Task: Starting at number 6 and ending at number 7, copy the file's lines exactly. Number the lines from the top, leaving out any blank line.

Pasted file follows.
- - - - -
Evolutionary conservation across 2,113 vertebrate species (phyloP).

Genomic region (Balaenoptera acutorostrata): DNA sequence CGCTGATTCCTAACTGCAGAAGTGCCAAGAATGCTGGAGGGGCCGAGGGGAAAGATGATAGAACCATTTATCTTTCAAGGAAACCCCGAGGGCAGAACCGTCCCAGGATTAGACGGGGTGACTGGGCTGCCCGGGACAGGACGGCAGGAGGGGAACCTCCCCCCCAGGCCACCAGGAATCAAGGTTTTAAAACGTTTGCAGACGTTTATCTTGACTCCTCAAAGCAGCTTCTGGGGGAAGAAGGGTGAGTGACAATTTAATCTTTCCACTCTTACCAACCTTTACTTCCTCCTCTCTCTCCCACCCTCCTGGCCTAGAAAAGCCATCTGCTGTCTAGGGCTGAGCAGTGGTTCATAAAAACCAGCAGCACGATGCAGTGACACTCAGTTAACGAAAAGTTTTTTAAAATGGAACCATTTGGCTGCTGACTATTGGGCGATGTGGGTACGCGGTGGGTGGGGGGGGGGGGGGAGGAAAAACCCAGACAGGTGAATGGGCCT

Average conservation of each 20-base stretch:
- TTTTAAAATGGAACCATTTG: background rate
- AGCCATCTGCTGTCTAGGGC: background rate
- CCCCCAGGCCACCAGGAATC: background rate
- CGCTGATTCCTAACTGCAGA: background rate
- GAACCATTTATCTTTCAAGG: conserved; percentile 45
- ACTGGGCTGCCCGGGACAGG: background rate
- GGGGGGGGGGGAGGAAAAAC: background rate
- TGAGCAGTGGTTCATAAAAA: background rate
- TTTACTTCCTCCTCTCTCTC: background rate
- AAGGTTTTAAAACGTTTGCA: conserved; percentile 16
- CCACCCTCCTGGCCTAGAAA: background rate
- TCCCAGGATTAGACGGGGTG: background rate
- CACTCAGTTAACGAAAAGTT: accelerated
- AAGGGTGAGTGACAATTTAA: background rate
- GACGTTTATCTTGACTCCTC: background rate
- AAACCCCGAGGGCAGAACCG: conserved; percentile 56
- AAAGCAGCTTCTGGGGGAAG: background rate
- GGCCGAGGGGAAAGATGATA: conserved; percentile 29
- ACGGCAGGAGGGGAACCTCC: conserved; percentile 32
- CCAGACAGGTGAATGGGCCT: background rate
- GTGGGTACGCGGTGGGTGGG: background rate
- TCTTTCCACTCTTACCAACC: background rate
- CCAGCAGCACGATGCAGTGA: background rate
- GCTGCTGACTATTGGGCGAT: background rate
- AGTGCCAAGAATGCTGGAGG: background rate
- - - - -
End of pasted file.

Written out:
- CCCCCAGGCCACCAGGAATC: background rate
- CGCTGATTCCTAACTGCAGA: background rate